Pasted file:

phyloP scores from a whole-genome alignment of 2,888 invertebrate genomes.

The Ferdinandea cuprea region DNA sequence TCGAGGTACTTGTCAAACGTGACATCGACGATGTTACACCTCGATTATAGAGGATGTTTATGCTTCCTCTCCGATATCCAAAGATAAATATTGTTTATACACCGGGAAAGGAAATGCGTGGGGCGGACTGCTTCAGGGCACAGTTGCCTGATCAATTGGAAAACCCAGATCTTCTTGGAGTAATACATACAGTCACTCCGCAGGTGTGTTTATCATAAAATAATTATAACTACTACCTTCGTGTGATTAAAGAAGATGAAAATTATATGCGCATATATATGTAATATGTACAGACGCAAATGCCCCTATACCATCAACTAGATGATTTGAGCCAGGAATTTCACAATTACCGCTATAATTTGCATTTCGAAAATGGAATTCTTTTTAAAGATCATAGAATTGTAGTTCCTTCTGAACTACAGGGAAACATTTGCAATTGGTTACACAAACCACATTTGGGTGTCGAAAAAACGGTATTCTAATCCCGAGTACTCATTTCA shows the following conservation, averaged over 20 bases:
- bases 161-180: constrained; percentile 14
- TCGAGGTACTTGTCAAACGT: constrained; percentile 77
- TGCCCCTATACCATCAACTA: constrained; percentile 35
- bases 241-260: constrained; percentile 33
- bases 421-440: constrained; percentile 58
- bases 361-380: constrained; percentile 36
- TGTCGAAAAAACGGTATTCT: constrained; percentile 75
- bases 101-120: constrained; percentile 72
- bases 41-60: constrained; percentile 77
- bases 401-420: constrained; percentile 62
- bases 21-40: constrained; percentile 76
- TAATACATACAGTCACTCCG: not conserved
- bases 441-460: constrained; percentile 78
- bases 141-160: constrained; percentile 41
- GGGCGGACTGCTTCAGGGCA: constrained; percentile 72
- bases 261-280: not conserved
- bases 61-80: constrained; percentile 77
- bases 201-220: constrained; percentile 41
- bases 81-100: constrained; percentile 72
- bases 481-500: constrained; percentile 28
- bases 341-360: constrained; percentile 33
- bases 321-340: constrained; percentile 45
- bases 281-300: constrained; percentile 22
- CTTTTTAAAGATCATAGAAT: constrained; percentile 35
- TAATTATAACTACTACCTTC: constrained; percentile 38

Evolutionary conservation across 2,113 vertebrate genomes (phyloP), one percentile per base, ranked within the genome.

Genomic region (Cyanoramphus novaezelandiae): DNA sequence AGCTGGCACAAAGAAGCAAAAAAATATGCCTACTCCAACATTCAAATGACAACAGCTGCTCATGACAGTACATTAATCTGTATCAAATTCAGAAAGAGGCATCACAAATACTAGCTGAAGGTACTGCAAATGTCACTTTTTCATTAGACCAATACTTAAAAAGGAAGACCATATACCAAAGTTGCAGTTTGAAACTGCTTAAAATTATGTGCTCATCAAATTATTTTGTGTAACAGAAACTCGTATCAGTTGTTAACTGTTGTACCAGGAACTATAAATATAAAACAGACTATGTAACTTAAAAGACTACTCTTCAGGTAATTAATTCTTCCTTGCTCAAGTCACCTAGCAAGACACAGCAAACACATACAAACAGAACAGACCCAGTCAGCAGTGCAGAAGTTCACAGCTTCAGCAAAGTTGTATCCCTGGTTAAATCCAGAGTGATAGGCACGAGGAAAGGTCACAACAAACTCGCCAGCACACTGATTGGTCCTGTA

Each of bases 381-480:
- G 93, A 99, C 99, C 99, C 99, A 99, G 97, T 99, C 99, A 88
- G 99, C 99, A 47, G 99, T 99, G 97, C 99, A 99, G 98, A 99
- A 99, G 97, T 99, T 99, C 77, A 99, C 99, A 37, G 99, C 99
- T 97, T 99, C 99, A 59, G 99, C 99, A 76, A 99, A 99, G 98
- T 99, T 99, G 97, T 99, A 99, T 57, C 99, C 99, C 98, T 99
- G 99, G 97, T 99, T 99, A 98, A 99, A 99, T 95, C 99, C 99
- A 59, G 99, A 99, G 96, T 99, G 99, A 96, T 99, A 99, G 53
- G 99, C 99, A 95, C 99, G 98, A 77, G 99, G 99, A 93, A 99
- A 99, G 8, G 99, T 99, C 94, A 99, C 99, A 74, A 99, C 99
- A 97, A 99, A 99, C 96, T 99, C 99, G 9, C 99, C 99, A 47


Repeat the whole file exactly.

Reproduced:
phyloP scores from a whole-genome alignment of 2,888 invertebrate genomes.

The Ferdinandea cuprea region DNA sequence TCGAGGTACTTGTCAAACGTGACATCGACGATGTTACACCTCGATTATAGAGGATGTTTATGCTTCCTCTCCGATATCCAAAGATAAATATTGTTTATACACCGGGAAAGGAAATGCGTGGGGCGGACTGCTTCAGGGCACAGTTGCCTGATCAATTGGAAAACCCAGATCTTCTTGGAGTAATACATACAGTCACTCCGCAGGTGTGTTTATCATAAAATAATTATAACTACTACCTTCGTGTGATTAAAGAAGATGAAAATTATATGCGCATATATATGTAATATGTACAGACGCAAATGCCCCTATACCATCAACTAGATGATTTGAGCCAGGAATTTCACAATTACCGCTATAATTTGCATTTCGAAAATGGAATTCTTTTTAAAGATCATAGAATTGTAGTTCCTTCTGAACTACAGGGAAACATTTGCAATTGGTTACACAAACCACATTTGGGTGTCGAAAAAACGGTATTCTAATCCCGAGTACTCATTTCA shows the following conservation, averaged over 20 bases:
- bases 161-180: constrained; percentile 14
- TCGAGGTACTTGTCAAACGT: constrained; percentile 77
- TGCCCCTATACCATCAACTA: constrained; percentile 35
- bases 241-260: constrained; percentile 33
- bases 421-440: constrained; percentile 58
- bases 361-380: constrained; percentile 36
- TGTCGAAAAAACGGTATTCT: constrained; percentile 75
- bases 101-120: constrained; percentile 72
- bases 41-60: constrained; percentile 77
- bases 401-420: constrained; percentile 62
- bases 21-40: constrained; percentile 76
- TAATACATACAGTCACTCCG: not conserved
- bases 441-460: constrained; percentile 78
- bases 141-160: constrained; percentile 41
- GGGCGGACTGCTTCAGGGCA: constrained; percentile 72
- bases 261-280: not conserved
- bases 61-80: constrained; percentile 77
- bases 201-220: constrained; percentile 41
- bases 81-100: constrained; percentile 72
- bases 481-500: constrained; percentile 28
- bases 341-360: constrained; percentile 33
- bases 321-340: constrained; percentile 45
- bases 281-300: constrained; percentile 22
- CTTTTTAAAGATCATAGAAT: constrained; percentile 35
- TAATTATAACTACTACCTTC: constrained; percentile 38

Evolutionary conservation across 2,113 vertebrate genomes (phyloP), one percentile per base, ranked within the genome.

Genomic region (Cyanoramphus novaezelandiae): DNA sequence AGCTGGCACAAAGAAGCAAAAAAATATGCCTACTCCAACATTCAAATGACAACAGCTGCTCATGACAGTACATTAATCTGTATCAAATTCAGAAAGAGGCATCACAAATACTAGCTGAAGGTACTGCAAATGTCACTTTTTCATTAGACCAATACTTAAAAAGGAAGACCATATACCAAAGTTGCAGTTTGAAACTGCTTAAAATTATGTGCTCATCAAATTATTTTGTGTAACAGAAACTCGTATCAGTTGTTAACTGTTGTACCAGGAACTATAAATATAAAACAGACTATGTAACTTAAAAGACTACTCTTCAGGTAATTAATTCTTCCTTGCTCAAGTCACCTAGCAAGACACAGCAAACACATACAAACAGAACAGACCCAGTCAGCAGTGCAGAAGTTCACAGCTTCAGCAAAGTTGTATCCCTGGTTAAATCCAGAGTGATAGGCACGAGGAAAGGTCACAACAAACTCGCCAGCACACTGATTGGTCCTGTA

Each of bases 381-480:
- G 93, A 99, C 99, C 99, C 99, A 99, G 97, T 99, C 99, A 88
- G 99, C 99, A 47, G 99, T 99, G 97, C 99, A 99, G 98, A 99
- A 99, G 97, T 99, T 99, C 77, A 99, C 99, A 37, G 99, C 99
- T 97, T 99, C 99, A 59, G 99, C 99, A 76, A 99, A 99, G 98
- T 99, T 99, G 97, T 99, A 99, T 57, C 99, C 99, C 98, T 99
- G 99, G 97, T 99, T 99, A 98, A 99, A 99, T 95, C 99, C 99
- A 59, G 99, A 99, G 96, T 99, G 99, A 96, T 99, A 99, G 53
- G 99, C 99, A 95, C 99, G 98, A 77, G 99, G 99, A 93, A 99
- A 99, G 8, G 99, T 99, C 94, A 99, C 99, A 74, A 99, C 99
- A 97, A 99, A 99, C 96, T 99, C 99, G 9, C 99, C 99, A 47